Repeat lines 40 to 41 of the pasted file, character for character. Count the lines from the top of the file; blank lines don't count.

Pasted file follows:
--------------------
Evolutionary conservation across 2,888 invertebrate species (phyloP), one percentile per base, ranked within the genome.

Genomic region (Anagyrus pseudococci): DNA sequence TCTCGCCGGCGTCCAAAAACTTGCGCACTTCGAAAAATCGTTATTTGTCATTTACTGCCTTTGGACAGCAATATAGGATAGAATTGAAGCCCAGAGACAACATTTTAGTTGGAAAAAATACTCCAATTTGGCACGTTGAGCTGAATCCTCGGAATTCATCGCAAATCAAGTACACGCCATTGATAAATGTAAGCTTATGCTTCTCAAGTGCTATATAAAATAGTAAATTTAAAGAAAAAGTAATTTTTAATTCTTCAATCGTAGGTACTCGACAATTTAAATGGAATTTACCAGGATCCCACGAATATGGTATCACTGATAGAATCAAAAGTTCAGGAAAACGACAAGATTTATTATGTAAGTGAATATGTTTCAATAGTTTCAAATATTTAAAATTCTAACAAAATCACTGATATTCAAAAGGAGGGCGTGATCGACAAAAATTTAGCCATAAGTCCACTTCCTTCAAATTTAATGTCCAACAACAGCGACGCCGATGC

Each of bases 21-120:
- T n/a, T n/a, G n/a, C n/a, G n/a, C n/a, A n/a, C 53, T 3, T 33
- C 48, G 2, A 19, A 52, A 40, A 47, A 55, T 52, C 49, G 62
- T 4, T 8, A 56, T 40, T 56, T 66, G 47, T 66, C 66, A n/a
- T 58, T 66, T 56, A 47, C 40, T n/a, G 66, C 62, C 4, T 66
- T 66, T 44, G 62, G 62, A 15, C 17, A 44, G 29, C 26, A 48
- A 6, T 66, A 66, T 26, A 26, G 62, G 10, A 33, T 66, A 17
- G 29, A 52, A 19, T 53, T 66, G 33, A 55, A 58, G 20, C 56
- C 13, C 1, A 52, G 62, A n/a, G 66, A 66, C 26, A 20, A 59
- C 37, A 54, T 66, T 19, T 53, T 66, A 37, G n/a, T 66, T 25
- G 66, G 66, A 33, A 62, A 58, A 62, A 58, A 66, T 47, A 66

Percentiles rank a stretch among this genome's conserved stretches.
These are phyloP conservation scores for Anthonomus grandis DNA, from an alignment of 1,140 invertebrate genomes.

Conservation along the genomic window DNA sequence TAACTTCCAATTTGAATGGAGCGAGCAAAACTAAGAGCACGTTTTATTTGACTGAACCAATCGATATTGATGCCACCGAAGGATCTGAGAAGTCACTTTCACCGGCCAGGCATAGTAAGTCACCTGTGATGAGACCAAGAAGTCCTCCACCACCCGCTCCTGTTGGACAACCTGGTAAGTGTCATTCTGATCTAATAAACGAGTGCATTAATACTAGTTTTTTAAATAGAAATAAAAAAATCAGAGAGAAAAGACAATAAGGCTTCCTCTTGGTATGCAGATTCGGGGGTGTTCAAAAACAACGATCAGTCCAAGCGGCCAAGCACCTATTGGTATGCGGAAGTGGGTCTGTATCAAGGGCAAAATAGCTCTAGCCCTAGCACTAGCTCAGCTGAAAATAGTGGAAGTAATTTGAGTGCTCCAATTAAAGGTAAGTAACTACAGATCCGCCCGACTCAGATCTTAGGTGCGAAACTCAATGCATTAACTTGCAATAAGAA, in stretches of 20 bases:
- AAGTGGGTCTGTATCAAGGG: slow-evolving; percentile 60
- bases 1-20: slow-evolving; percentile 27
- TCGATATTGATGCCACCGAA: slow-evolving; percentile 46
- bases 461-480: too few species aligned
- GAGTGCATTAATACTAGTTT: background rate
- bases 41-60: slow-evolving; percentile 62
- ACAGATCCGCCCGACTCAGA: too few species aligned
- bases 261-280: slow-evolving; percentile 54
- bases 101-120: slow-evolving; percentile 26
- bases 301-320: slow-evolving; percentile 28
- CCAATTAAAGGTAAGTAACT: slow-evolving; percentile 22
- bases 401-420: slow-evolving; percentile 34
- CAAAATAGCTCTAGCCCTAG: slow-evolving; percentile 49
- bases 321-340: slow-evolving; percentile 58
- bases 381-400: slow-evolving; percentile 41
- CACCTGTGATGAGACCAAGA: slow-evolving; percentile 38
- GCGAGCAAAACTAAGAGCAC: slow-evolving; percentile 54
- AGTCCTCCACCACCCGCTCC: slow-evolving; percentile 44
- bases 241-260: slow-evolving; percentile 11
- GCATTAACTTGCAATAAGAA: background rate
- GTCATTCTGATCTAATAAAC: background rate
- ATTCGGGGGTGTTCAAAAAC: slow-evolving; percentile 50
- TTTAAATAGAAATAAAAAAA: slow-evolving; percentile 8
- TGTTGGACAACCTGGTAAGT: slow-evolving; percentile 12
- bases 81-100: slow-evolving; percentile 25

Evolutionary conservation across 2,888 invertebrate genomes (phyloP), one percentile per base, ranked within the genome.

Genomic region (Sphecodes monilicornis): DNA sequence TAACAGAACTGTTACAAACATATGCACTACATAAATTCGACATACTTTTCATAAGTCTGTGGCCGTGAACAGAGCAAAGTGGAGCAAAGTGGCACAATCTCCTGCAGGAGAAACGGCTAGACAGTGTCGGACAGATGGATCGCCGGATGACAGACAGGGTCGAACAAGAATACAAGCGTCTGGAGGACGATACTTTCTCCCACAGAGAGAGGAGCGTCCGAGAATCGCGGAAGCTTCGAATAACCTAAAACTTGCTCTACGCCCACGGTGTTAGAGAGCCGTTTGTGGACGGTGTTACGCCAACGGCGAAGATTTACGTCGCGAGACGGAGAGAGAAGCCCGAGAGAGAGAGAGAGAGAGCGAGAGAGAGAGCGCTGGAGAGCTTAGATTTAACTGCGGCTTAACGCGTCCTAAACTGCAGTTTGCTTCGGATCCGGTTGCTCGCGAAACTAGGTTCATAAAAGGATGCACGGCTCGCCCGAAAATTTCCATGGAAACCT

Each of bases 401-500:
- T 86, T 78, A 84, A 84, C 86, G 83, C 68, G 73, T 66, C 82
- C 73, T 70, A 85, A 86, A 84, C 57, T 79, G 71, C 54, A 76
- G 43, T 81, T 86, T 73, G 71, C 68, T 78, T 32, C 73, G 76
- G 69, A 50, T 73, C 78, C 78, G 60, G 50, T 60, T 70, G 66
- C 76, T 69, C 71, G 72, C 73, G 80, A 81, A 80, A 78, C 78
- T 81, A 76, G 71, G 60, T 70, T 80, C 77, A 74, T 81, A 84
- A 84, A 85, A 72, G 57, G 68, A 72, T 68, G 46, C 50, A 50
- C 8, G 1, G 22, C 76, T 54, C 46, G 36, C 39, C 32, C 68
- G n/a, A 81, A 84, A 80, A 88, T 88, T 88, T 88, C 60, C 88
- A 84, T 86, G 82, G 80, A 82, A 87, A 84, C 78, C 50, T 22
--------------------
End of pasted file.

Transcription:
- TGTTGGACAACCTGGTAAGT: slow-evolving; percentile 12
- bases 81-100: slow-evolving; percentile 25